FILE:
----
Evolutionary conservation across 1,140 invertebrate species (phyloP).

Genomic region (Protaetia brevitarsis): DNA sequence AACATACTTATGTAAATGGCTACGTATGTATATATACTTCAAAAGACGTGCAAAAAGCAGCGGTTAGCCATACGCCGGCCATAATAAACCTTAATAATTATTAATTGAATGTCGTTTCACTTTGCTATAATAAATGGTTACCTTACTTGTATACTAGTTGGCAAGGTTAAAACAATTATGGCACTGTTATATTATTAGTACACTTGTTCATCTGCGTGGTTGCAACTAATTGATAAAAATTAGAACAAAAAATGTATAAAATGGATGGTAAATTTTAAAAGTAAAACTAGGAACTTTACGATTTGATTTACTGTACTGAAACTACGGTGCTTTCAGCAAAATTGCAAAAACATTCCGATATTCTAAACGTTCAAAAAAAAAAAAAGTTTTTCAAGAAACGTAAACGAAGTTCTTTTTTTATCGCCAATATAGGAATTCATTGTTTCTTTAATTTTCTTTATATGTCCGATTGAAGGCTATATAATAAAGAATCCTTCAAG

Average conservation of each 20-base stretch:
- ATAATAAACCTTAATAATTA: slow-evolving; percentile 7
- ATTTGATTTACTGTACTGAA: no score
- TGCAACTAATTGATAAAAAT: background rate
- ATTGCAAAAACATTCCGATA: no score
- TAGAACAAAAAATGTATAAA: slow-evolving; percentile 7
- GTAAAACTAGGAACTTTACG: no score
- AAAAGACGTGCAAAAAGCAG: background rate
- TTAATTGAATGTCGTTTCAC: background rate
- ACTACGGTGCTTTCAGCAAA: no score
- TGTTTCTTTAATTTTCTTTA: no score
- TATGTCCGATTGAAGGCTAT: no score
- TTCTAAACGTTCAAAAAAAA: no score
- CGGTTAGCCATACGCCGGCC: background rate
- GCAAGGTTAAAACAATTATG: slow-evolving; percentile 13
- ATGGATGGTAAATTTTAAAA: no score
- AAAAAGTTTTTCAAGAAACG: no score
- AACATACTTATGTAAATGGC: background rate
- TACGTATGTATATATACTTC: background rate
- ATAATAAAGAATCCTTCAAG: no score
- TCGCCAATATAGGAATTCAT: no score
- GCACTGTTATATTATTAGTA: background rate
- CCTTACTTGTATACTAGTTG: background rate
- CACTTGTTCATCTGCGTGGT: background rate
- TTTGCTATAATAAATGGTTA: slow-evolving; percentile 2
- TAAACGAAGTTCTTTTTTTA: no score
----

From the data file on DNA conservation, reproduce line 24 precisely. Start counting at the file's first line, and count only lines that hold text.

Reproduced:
- GCACTGTTATATTATTAGTA: background rate